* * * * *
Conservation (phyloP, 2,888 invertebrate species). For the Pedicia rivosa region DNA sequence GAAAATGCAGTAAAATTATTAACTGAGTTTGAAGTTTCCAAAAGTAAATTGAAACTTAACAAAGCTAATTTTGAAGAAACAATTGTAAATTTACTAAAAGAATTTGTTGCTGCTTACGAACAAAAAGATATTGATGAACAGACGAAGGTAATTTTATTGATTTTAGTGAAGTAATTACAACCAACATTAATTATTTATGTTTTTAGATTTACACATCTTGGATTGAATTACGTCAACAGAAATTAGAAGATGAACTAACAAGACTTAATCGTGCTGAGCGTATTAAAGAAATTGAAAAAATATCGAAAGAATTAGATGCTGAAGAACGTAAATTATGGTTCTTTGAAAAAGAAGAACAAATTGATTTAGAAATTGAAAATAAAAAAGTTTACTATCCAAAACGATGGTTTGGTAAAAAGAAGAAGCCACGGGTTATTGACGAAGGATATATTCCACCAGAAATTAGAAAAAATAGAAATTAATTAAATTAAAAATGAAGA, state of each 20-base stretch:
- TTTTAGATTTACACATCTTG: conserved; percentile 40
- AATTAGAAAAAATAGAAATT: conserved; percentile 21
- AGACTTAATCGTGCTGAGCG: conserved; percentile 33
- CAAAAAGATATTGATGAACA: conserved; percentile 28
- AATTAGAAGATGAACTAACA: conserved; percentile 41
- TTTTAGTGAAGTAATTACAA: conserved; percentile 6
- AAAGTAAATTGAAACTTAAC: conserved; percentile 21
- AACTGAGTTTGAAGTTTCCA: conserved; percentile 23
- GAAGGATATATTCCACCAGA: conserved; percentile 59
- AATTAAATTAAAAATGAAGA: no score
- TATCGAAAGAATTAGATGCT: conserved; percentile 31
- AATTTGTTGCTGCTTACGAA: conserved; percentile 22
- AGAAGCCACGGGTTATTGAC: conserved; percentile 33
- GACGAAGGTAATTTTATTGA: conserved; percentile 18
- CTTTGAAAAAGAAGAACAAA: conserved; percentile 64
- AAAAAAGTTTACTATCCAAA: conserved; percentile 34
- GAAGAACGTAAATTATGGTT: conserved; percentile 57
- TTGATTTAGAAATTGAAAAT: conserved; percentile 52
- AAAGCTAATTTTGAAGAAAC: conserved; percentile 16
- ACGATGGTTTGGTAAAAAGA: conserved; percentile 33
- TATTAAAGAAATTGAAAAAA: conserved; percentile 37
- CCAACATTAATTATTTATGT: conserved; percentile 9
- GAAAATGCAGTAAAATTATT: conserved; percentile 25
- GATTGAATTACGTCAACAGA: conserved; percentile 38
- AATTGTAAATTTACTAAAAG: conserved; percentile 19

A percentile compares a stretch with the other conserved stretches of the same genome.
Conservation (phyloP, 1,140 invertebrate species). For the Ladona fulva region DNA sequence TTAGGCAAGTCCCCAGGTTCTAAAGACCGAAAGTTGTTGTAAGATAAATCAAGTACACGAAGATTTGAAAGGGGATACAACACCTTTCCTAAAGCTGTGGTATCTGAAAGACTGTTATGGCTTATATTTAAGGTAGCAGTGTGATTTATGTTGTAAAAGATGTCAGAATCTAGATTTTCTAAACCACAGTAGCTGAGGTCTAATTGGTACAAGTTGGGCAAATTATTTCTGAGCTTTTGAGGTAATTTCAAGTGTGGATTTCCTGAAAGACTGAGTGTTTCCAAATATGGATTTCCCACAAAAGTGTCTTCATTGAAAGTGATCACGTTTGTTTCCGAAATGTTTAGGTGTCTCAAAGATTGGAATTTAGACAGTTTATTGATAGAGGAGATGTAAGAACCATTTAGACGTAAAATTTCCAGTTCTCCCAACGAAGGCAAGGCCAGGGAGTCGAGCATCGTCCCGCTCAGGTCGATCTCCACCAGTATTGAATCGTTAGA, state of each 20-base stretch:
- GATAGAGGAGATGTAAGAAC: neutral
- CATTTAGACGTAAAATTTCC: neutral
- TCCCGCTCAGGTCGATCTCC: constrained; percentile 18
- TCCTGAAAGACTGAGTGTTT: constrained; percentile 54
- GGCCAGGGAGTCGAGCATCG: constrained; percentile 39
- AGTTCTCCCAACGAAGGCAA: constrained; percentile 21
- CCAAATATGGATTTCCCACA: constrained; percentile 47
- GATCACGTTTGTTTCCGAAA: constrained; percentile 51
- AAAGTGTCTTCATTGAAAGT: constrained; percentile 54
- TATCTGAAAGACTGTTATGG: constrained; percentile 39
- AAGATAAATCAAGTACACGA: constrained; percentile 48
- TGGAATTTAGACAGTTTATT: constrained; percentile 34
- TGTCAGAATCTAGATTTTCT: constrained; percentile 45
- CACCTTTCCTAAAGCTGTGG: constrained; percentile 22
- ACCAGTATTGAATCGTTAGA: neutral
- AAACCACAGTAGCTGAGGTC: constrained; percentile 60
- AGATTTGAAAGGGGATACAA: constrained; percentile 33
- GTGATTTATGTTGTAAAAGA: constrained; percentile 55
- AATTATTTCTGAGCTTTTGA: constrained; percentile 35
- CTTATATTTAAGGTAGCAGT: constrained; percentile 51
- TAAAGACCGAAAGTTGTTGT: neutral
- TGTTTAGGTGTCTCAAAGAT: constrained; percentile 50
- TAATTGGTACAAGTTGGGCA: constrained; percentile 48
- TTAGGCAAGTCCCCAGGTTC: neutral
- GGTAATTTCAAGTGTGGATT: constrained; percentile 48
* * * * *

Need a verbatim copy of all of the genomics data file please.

Conservation (phyloP, 2,888 invertebrate species). For the Pedicia rivosa region DNA sequence GAAAATGCAGTAAAATTATTAACTGAGTTTGAAGTTTCCAAAAGTAAATTGAAACTTAACAAAGCTAATTTTGAAGAAACAATTGTAAATTTACTAAAAGAATTTGTTGCTGCTTACGAACAAAAAGATATTGATGAACAGACGAAGGTAATTTTATTGATTTTAGTGAAGTAATTACAACCAACATTAATTATTTATGTTTTTAGATTTACACATCTTGGATTGAATTACGTCAACAGAAATTAGAAGATGAACTAACAAGACTTAATCGTGCTGAGCGTATTAAAGAAATTGAAAAAATATCGAAAGAATTAGATGCTGAAGAACGTAAATTATGGTTCTTTGAAAAAGAAGAACAAATTGATTTAGAAATTGAAAATAAAAAAGTTTACTATCCAAAACGATGGTTTGGTAAAAAGAAGAAGCCACGGGTTATTGACGAAGGATATATTCCACCAGAAATTAGAAAAAATAGAAATTAATTAAATTAAAAATGAAGA, state of each 20-base stretch:
- TTTTAGATTTACACATCTTG: conserved; percentile 40
- AATTAGAAAAAATAGAAATT: conserved; percentile 21
- AGACTTAATCGTGCTGAGCG: conserved; percentile 33
- CAAAAAGATATTGATGAACA: conserved; percentile 28
- AATTAGAAGATGAACTAACA: conserved; percentile 41
- TTTTAGTGAAGTAATTACAA: conserved; percentile 6
- AAAGTAAATTGAAACTTAAC: conserved; percentile 21
- AACTGAGTTTGAAGTTTCCA: conserved; percentile 23
- GAAGGATATATTCCACCAGA: conserved; percentile 59
- AATTAAATTAAAAATGAAGA: no score
- TATCGAAAGAATTAGATGCT: conserved; percentile 31
- AATTTGTTGCTGCTTACGAA: conserved; percentile 22
- AGAAGCCACGGGTTATTGAC: conserved; percentile 33
- GACGAAGGTAATTTTATTGA: conserved; percentile 18
- CTTTGAAAAAGAAGAACAAA: conserved; percentile 64
- AAAAAAGTTTACTATCCAAA: conserved; percentile 34
- GAAGAACGTAAATTATGGTT: conserved; percentile 57
- TTGATTTAGAAATTGAAAAT: conserved; percentile 52
- AAAGCTAATTTTGAAGAAAC: conserved; percentile 16
- ACGATGGTTTGGTAAAAAGA: conserved; percentile 33
- TATTAAAGAAATTGAAAAAA: conserved; percentile 37
- CCAACATTAATTATTTATGT: conserved; percentile 9
- GAAAATGCAGTAAAATTATT: conserved; percentile 25
- GATTGAATTACGTCAACAGA: conserved; percentile 38
- AATTGTAAATTTACTAAAAG: conserved; percentile 19

A percentile compares a stretch with the other conserved stretches of the same genome.
Conservation (phyloP, 1,140 invertebrate species). For the Ladona fulva region DNA sequence TTAGGCAAGTCCCCAGGTTCTAAAGACCGAAAGTTGTTGTAAGATAAATCAAGTACACGAAGATTTGAAAGGGGATACAACACCTTTCCTAAAGCTGTGGTATCTGAAAGACTGTTATGGCTTATATTTAAGGTAGCAGTGTGATTTATGTTGTAAAAGATGTCAGAATCTAGATTTTCTAAACCACAGTAGCTGAGGTCTAATTGGTACAAGTTGGGCAAATTATTTCTGAGCTTTTGAGGTAATTTCAAGTGTGGATTTCCTGAAAGACTGAGTGTTTCCAAATATGGATTTCCCACAAAAGTGTCTTCATTGAAAGTGATCACGTTTGTTTCCGAAATGTTTAGGTGTCTCAAAGATTGGAATTTAGACAGTTTATTGATAGAGGAGATGTAAGAACCATTTAGACGTAAAATTTCCAGTTCTCCCAACGAAGGCAAGGCCAGGGAGTCGAGCATCGTCCCGCTCAGGTCGATCTCCACCAGTATTGAATCGTTAGA, state of each 20-base stretch:
- GATAGAGGAGATGTAAGAAC: neutral
- CATTTAGACGTAAAATTTCC: neutral
- TCCCGCTCAGGTCGATCTCC: constrained; percentile 18
- TCCTGAAAGACTGAGTGTTT: constrained; percentile 54
- GGCCAGGGAGTCGAGCATCG: constrained; percentile 39
- AGTTCTCCCAACGAAGGCAA: constrained; percentile 21
- CCAAATATGGATTTCCCACA: constrained; percentile 47
- GATCACGTTTGTTTCCGAAA: constrained; percentile 51
- AAAGTGTCTTCATTGAAAGT: constrained; percentile 54
- TATCTGAAAGACTGTTATGG: constrained; percentile 39
- AAGATAAATCAAGTACACGA: constrained; percentile 48
- TGGAATTTAGACAGTTTATT: constrained; percentile 34
- TGTCAGAATCTAGATTTTCT: constrained; percentile 45
- CACCTTTCCTAAAGCTGTGG: constrained; percentile 22
- ACCAGTATTGAATCGTTAGA: neutral
- AAACCACAGTAGCTGAGGTC: constrained; percentile 60
- AGATTTGAAAGGGGATACAA: constrained; percentile 33
- GTGATTTATGTTGTAAAAGA: constrained; percentile 55
- AATTATTTCTGAGCTTTTGA: constrained; percentile 35
- CTTATATTTAAGGTAGCAGT: constrained; percentile 51
- TAAAGACCGAAAGTTGTTGT: neutral
- TGTTTAGGTGTCTCAAAGAT: constrained; percentile 50
- TAATTGGTACAAGTTGGGCA: constrained; percentile 48
- TTAGGCAAGTCCCCAGGTTC: neutral
- GGTAATTTCAAGTGTGGATT: constrained; percentile 48